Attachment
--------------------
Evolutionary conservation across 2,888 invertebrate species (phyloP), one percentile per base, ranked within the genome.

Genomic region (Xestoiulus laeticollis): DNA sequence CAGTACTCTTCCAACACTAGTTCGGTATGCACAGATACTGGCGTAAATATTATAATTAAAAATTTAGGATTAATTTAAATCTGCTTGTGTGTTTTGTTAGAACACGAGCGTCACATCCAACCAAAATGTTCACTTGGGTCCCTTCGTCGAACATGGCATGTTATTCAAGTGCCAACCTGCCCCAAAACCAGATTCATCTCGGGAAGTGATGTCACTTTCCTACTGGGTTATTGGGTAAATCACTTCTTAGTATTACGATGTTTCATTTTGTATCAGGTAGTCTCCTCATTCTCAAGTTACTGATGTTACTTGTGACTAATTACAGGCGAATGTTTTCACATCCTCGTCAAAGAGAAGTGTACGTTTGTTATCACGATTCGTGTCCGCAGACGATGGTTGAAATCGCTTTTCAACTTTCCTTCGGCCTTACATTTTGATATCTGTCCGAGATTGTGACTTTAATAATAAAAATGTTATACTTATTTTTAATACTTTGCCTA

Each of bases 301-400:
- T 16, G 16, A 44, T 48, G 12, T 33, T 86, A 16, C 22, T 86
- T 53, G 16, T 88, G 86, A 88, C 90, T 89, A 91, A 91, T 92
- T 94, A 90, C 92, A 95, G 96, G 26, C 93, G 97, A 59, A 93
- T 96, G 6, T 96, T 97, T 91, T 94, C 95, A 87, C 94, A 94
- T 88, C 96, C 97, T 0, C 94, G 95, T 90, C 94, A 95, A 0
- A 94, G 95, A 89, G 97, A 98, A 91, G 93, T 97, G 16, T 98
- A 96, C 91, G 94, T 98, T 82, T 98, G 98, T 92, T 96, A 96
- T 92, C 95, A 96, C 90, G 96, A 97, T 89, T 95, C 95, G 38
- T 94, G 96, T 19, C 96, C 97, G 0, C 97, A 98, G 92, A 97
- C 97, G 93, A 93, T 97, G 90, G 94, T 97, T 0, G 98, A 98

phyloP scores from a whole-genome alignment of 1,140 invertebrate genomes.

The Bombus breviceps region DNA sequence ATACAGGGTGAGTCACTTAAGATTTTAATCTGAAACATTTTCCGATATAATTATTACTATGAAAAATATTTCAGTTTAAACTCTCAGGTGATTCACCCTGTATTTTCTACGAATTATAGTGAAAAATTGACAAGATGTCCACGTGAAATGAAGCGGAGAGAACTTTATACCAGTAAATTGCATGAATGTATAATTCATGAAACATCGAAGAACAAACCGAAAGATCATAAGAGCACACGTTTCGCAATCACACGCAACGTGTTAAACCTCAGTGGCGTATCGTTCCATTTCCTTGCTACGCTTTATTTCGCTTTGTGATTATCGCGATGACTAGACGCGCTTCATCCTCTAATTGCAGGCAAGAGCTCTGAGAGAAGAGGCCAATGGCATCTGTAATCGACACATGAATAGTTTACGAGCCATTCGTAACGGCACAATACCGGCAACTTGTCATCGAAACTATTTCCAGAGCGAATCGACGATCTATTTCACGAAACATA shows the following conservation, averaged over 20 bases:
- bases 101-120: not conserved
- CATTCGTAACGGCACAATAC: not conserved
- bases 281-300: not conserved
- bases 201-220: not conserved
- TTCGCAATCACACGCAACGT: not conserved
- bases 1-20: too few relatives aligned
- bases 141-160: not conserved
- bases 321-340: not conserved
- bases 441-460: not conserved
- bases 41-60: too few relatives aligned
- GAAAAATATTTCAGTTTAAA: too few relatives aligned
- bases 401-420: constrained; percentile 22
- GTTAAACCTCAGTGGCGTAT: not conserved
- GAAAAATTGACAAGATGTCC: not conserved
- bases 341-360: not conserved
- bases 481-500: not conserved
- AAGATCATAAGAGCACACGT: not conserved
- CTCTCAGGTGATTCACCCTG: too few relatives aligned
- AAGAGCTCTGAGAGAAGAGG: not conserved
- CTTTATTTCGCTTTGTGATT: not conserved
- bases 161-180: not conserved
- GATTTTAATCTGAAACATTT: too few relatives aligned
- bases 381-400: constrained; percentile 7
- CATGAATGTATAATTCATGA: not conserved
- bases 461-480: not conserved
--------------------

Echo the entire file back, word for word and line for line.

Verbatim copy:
Evolutionary conservation across 2,888 invertebrate species (phyloP), one percentile per base, ranked within the genome.

Genomic region (Xestoiulus laeticollis): DNA sequence CAGTACTCTTCCAACACTAGTTCGGTATGCACAGATACTGGCGTAAATATTATAATTAAAAATTTAGGATTAATTTAAATCTGCTTGTGTGTTTTGTTAGAACACGAGCGTCACATCCAACCAAAATGTTCACTTGGGTCCCTTCGTCGAACATGGCATGTTATTCAAGTGCCAACCTGCCCCAAAACCAGATTCATCTCGGGAAGTGATGTCACTTTCCTACTGGGTTATTGGGTAAATCACTTCTTAGTATTACGATGTTTCATTTTGTATCAGGTAGTCTCCTCATTCTCAAGTTACTGATGTTACTTGTGACTAATTACAGGCGAATGTTTTCACATCCTCGTCAAAGAGAAGTGTACGTTTGTTATCACGATTCGTGTCCGCAGACGATGGTTGAAATCGCTTTTCAACTTTCCTTCGGCCTTACATTTTGATATCTGTCCGAGATTGTGACTTTAATAATAAAAATGTTATACTTATTTTTAATACTTTGCCTA

Each of bases 301-400:
- T 16, G 16, A 44, T 48, G 12, T 33, T 86, A 16, C 22, T 86
- T 53, G 16, T 88, G 86, A 88, C 90, T 89, A 91, A 91, T 92
- T 94, A 90, C 92, A 95, G 96, G 26, C 93, G 97, A 59, A 93
- T 96, G 6, T 96, T 97, T 91, T 94, C 95, A 87, C 94, A 94
- T 88, C 96, C 97, T 0, C 94, G 95, T 90, C 94, A 95, A 0
- A 94, G 95, A 89, G 97, A 98, A 91, G 93, T 97, G 16, T 98
- A 96, C 91, G 94, T 98, T 82, T 98, G 98, T 92, T 96, A 96
- T 92, C 95, A 96, C 90, G 96, A 97, T 89, T 95, C 95, G 38
- T 94, G 96, T 19, C 96, C 97, G 0, C 97, A 98, G 92, A 97
- C 97, G 93, A 93, T 97, G 90, G 94, T 97, T 0, G 98, A 98

phyloP scores from a whole-genome alignment of 1,140 invertebrate genomes.

The Bombus breviceps region DNA sequence ATACAGGGTGAGTCACTTAAGATTTTAATCTGAAACATTTTCCGATATAATTATTACTATGAAAAATATTTCAGTTTAAACTCTCAGGTGATTCACCCTGTATTTTCTACGAATTATAGTGAAAAATTGACAAGATGTCCACGTGAAATGAAGCGGAGAGAACTTTATACCAGTAAATTGCATGAATGTATAATTCATGAAACATCGAAGAACAAACCGAAAGATCATAAGAGCACACGTTTCGCAATCACACGCAACGTGTTAAACCTCAGTGGCGTATCGTTCCATTTCCTTGCTACGCTTTATTTCGCTTTGTGATTATCGCGATGACTAGACGCGCTTCATCCTCTAATTGCAGGCAAGAGCTCTGAGAGAAGAGGCCAATGGCATCTGTAATCGACACATGAATAGTTTACGAGCCATTCGTAACGGCACAATACCGGCAACTTGTCATCGAAACTATTTCCAGAGCGAATCGACGATCTATTTCACGAAACATA shows the following conservation, averaged over 20 bases:
- bases 101-120: not conserved
- CATTCGTAACGGCACAATAC: not conserved
- bases 281-300: not conserved
- bases 201-220: not conserved
- TTCGCAATCACACGCAACGT: not conserved
- bases 1-20: too few relatives aligned
- bases 141-160: not conserved
- bases 321-340: not conserved
- bases 441-460: not conserved
- bases 41-60: too few relatives aligned
- GAAAAATATTTCAGTTTAAA: too few relatives aligned
- bases 401-420: constrained; percentile 22
- GTTAAACCTCAGTGGCGTAT: not conserved
- GAAAAATTGACAAGATGTCC: not conserved
- bases 341-360: not conserved
- bases 481-500: not conserved
- AAGATCATAAGAGCACACGT: not conserved
- CTCTCAGGTGATTCACCCTG: too few relatives aligned
- AAGAGCTCTGAGAGAAGAGG: not conserved
- CTTTATTTCGCTTTGTGATT: not conserved
- bases 161-180: not conserved
- GATTTTAATCTGAAACATTT: too few relatives aligned
- bases 381-400: constrained; percentile 7
- CATGAATGTATAATTCATGA: not conserved
- bases 461-480: not conserved